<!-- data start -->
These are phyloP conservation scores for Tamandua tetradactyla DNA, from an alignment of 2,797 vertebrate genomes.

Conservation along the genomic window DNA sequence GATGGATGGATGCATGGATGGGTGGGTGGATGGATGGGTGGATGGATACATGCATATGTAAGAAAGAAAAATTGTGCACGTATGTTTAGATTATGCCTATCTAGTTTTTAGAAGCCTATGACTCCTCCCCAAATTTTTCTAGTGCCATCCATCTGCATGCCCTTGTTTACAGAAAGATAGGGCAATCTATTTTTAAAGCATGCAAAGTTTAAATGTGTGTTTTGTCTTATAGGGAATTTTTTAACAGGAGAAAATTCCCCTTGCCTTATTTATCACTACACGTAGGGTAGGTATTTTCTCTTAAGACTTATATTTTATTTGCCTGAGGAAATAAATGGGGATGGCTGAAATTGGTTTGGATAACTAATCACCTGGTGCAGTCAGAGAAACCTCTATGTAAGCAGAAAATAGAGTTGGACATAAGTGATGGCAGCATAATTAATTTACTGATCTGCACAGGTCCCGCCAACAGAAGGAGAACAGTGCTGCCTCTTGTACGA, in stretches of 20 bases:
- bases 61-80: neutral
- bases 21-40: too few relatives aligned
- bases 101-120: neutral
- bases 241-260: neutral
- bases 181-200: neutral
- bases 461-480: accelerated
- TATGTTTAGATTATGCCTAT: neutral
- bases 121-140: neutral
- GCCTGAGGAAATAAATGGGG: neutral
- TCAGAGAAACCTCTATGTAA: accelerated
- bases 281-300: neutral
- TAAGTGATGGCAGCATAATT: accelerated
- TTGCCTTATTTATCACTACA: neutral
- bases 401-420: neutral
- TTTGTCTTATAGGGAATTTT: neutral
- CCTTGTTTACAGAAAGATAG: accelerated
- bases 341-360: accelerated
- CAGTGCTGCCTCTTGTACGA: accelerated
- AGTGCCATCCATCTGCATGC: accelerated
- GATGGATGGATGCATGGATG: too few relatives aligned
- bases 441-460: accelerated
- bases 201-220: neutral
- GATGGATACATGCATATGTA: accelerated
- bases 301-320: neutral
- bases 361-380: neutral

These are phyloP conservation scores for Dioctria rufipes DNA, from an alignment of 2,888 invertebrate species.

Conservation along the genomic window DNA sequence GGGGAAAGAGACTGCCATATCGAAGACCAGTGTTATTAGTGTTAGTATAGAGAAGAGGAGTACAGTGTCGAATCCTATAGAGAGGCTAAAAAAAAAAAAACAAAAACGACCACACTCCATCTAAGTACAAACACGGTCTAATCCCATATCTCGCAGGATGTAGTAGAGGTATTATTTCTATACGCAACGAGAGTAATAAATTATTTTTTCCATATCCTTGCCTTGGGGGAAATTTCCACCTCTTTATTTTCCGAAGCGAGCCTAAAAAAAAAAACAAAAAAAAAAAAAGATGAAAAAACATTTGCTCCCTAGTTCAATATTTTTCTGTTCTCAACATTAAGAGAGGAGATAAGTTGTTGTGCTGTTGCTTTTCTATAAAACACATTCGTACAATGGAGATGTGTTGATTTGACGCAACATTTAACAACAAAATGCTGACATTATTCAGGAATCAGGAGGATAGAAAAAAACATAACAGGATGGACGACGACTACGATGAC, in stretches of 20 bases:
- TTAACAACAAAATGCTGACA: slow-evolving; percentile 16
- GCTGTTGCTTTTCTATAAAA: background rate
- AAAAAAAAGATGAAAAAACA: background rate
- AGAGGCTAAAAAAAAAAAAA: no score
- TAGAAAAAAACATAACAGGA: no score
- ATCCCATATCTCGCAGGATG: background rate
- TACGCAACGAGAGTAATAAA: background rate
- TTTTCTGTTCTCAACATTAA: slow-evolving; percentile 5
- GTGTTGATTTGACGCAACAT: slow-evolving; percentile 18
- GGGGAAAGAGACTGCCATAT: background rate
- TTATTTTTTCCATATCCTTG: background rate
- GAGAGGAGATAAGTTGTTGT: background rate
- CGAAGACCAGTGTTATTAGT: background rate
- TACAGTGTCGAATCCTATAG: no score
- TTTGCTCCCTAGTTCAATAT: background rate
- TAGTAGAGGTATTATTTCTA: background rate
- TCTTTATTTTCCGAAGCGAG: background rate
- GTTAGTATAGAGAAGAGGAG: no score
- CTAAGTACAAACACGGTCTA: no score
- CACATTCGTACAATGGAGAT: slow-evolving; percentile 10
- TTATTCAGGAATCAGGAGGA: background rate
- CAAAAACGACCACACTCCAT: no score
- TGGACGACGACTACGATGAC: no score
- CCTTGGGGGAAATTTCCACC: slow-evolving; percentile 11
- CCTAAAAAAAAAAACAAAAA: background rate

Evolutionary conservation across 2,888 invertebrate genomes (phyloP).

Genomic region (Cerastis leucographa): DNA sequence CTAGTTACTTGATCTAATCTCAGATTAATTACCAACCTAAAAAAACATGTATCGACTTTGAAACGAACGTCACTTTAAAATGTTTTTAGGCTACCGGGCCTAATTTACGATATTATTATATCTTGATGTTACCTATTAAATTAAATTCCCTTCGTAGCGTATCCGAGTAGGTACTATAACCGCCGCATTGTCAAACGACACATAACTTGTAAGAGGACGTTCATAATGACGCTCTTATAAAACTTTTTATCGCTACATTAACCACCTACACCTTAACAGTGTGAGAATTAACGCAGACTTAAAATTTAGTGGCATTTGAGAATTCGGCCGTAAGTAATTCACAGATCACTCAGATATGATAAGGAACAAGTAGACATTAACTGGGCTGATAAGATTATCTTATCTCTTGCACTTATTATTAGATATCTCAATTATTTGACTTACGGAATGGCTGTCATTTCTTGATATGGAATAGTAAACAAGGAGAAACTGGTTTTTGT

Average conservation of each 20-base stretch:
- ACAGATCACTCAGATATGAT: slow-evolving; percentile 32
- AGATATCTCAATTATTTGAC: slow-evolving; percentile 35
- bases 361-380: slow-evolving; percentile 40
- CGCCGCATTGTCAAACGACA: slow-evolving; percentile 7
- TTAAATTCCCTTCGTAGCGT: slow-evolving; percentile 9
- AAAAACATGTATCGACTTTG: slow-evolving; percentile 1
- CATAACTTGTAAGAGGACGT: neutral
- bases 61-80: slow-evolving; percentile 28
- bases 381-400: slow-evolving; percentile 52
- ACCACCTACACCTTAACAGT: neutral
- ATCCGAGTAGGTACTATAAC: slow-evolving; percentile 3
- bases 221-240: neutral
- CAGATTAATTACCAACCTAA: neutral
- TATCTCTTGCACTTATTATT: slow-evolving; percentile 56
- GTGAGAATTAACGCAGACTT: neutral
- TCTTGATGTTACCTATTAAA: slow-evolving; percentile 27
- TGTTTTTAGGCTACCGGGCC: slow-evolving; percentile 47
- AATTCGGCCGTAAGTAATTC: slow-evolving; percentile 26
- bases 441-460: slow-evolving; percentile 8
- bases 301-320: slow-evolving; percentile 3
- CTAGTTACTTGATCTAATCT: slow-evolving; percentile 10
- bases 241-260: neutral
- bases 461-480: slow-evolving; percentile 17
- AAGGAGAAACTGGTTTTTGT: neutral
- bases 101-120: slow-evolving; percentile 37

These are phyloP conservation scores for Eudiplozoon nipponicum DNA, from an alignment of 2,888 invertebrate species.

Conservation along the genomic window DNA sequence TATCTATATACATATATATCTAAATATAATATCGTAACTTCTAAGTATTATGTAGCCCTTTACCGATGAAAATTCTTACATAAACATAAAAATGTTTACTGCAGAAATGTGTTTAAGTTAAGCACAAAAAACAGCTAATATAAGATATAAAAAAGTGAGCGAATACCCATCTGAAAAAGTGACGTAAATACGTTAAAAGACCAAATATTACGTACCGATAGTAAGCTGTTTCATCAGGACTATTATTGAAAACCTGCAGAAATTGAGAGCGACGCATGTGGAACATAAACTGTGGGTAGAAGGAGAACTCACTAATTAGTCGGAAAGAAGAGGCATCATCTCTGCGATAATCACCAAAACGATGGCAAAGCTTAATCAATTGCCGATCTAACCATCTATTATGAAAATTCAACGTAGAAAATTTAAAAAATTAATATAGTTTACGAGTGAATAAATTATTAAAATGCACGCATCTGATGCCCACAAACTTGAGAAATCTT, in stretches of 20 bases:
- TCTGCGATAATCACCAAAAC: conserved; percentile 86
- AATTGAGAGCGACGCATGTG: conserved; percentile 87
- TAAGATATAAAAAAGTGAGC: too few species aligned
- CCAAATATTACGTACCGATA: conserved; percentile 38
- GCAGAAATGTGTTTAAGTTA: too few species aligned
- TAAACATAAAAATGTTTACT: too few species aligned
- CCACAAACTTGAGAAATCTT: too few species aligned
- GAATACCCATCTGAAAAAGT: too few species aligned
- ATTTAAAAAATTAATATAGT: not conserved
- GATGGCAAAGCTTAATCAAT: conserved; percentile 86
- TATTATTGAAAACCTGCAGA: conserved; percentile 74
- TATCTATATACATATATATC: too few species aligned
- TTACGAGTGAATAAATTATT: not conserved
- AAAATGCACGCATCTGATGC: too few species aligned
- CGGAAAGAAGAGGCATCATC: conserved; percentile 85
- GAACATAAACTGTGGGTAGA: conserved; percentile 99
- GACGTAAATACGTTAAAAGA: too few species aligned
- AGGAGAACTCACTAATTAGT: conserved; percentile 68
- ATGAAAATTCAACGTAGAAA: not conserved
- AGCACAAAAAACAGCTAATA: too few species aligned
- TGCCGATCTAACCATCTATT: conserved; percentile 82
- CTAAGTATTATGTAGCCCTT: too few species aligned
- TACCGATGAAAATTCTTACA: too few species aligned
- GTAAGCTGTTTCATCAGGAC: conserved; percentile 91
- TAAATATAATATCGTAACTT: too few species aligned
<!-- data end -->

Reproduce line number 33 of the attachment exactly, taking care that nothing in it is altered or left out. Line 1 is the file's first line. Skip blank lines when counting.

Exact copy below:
- AGAGGCTAAAAAAAAAAAAA: no score